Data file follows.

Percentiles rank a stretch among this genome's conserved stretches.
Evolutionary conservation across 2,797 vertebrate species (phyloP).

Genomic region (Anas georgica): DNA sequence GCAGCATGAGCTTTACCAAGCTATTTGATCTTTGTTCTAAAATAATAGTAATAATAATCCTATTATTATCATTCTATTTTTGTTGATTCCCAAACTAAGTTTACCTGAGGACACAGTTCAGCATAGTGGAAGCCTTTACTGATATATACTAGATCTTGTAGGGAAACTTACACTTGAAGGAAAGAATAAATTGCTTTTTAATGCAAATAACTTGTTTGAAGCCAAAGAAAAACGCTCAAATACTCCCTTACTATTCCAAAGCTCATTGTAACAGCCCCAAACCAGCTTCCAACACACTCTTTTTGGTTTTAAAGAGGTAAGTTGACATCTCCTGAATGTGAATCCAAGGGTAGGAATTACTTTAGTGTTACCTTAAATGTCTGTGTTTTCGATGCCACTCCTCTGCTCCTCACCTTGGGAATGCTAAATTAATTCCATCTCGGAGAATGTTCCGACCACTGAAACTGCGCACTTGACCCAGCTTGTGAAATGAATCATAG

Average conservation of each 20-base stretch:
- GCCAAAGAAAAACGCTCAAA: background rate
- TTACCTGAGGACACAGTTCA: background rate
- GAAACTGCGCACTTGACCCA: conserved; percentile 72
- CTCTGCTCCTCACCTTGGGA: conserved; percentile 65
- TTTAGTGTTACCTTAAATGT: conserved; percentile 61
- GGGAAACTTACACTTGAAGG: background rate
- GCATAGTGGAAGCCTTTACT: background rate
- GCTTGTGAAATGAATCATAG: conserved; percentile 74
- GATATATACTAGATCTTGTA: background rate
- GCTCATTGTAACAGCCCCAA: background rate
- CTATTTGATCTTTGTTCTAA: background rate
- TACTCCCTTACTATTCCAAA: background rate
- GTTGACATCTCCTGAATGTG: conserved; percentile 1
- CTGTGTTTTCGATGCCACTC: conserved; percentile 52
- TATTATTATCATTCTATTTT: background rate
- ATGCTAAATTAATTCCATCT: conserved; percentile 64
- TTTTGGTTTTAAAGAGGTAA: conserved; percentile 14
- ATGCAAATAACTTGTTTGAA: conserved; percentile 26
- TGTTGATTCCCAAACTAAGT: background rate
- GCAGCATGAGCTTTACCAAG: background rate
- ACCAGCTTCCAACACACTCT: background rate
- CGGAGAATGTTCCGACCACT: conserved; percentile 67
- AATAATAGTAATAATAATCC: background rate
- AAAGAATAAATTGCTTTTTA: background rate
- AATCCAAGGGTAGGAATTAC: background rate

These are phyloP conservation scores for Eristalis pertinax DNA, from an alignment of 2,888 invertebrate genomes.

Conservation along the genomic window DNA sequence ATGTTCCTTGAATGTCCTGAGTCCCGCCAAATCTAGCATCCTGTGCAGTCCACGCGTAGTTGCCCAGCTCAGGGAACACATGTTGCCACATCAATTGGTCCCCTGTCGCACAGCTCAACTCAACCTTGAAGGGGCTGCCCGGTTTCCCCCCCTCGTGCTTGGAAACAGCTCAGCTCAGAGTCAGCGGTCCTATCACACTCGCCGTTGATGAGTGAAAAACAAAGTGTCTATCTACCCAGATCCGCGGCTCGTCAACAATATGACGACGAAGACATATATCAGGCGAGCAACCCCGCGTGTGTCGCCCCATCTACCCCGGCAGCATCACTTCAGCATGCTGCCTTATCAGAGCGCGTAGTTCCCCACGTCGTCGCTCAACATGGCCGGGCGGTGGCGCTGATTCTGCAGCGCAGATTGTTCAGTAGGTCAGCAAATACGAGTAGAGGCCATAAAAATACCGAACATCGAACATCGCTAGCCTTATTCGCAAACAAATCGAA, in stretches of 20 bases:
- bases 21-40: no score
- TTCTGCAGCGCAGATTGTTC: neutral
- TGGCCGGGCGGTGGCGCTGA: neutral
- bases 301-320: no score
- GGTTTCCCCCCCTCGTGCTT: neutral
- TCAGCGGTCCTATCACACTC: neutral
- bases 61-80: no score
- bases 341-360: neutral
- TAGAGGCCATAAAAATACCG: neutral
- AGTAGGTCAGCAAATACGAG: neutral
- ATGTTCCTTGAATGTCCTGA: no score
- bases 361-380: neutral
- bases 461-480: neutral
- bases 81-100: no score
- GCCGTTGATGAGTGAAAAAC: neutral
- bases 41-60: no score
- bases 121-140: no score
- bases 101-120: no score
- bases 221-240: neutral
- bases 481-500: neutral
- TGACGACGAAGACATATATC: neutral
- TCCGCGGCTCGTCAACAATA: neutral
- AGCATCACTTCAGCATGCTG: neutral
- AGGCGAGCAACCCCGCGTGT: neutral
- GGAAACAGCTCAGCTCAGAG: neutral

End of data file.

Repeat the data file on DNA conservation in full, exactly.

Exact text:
Percentiles rank a stretch among this genome's conserved stretches.
Evolutionary conservation across 2,797 vertebrate species (phyloP).

Genomic region (Anas georgica): DNA sequence GCAGCATGAGCTTTACCAAGCTATTTGATCTTTGTTCTAAAATAATAGTAATAATAATCCTATTATTATCATTCTATTTTTGTTGATTCCCAAACTAAGTTTACCTGAGGACACAGTTCAGCATAGTGGAAGCCTTTACTGATATATACTAGATCTTGTAGGGAAACTTACACTTGAAGGAAAGAATAAATTGCTTTTTAATGCAAATAACTTGTTTGAAGCCAAAGAAAAACGCTCAAATACTCCCTTACTATTCCAAAGCTCATTGTAACAGCCCCAAACCAGCTTCCAACACACTCTTTTTGGTTTTAAAGAGGTAAGTTGACATCTCCTGAATGTGAATCCAAGGGTAGGAATTACTTTAGTGTTACCTTAAATGTCTGTGTTTTCGATGCCACTCCTCTGCTCCTCACCTTGGGAATGCTAAATTAATTCCATCTCGGAGAATGTTCCGACCACTGAAACTGCGCACTTGACCCAGCTTGTGAAATGAATCATAG

Average conservation of each 20-base stretch:
- GCCAAAGAAAAACGCTCAAA: background rate
- TTACCTGAGGACACAGTTCA: background rate
- GAAACTGCGCACTTGACCCA: conserved; percentile 72
- CTCTGCTCCTCACCTTGGGA: conserved; percentile 65
- TTTAGTGTTACCTTAAATGT: conserved; percentile 61
- GGGAAACTTACACTTGAAGG: background rate
- GCATAGTGGAAGCCTTTACT: background rate
- GCTTGTGAAATGAATCATAG: conserved; percentile 74
- GATATATACTAGATCTTGTA: background rate
- GCTCATTGTAACAGCCCCAA: background rate
- CTATTTGATCTTTGTTCTAA: background rate
- TACTCCCTTACTATTCCAAA: background rate
- GTTGACATCTCCTGAATGTG: conserved; percentile 1
- CTGTGTTTTCGATGCCACTC: conserved; percentile 52
- TATTATTATCATTCTATTTT: background rate
- ATGCTAAATTAATTCCATCT: conserved; percentile 64
- TTTTGGTTTTAAAGAGGTAA: conserved; percentile 14
- ATGCAAATAACTTGTTTGAA: conserved; percentile 26
- TGTTGATTCCCAAACTAAGT: background rate
- GCAGCATGAGCTTTACCAAG: background rate
- ACCAGCTTCCAACACACTCT: background rate
- CGGAGAATGTTCCGACCACT: conserved; percentile 67
- AATAATAGTAATAATAATCC: background rate
- AAAGAATAAATTGCTTTTTA: background rate
- AATCCAAGGGTAGGAATTAC: background rate

These are phyloP conservation scores for Eristalis pertinax DNA, from an alignment of 2,888 invertebrate genomes.

Conservation along the genomic window DNA sequence ATGTTCCTTGAATGTCCTGAGTCCCGCCAAATCTAGCATCCTGTGCAGTCCACGCGTAGTTGCCCAGCTCAGGGAACACATGTTGCCACATCAATTGGTCCCCTGTCGCACAGCTCAACTCAACCTTGAAGGGGCTGCCCGGTTTCCCCCCCTCGTGCTTGGAAACAGCTCAGCTCAGAGTCAGCGGTCCTATCACACTCGCCGTTGATGAGTGAAAAACAAAGTGTCTATCTACCCAGATCCGCGGCTCGTCAACAATATGACGACGAAGACATATATCAGGCGAGCAACCCCGCGTGTGTCGCCCCATCTACCCCGGCAGCATCACTTCAGCATGCTGCCTTATCAGAGCGCGTAGTTCCCCACGTCGTCGCTCAACATGGCCGGGCGGTGGCGCTGATTCTGCAGCGCAGATTGTTCAGTAGGTCAGCAAATACGAGTAGAGGCCATAAAAATACCGAACATCGAACATCGCTAGCCTTATTCGCAAACAAATCGAA, in stretches of 20 bases:
- bases 21-40: no score
- TTCTGCAGCGCAGATTGTTC: neutral
- TGGCCGGGCGGTGGCGCTGA: neutral
- bases 301-320: no score
- GGTTTCCCCCCCTCGTGCTT: neutral
- TCAGCGGTCCTATCACACTC: neutral
- bases 61-80: no score
- bases 341-360: neutral
- TAGAGGCCATAAAAATACCG: neutral
- AGTAGGTCAGCAAATACGAG: neutral
- ATGTTCCTTGAATGTCCTGA: no score
- bases 361-380: neutral
- bases 461-480: neutral
- bases 81-100: no score
- GCCGTTGATGAGTGAAAAAC: neutral
- bases 41-60: no score
- bases 121-140: no score
- bases 101-120: no score
- bases 221-240: neutral
- bases 481-500: neutral
- TGACGACGAAGACATATATC: neutral
- TCCGCGGCTCGTCAACAATA: neutral
- AGCATCACTTCAGCATGCTG: neutral
- AGGCGAGCAACCCCGCGTGT: neutral
- GGAAACAGCTCAGCTCAGAG: neutral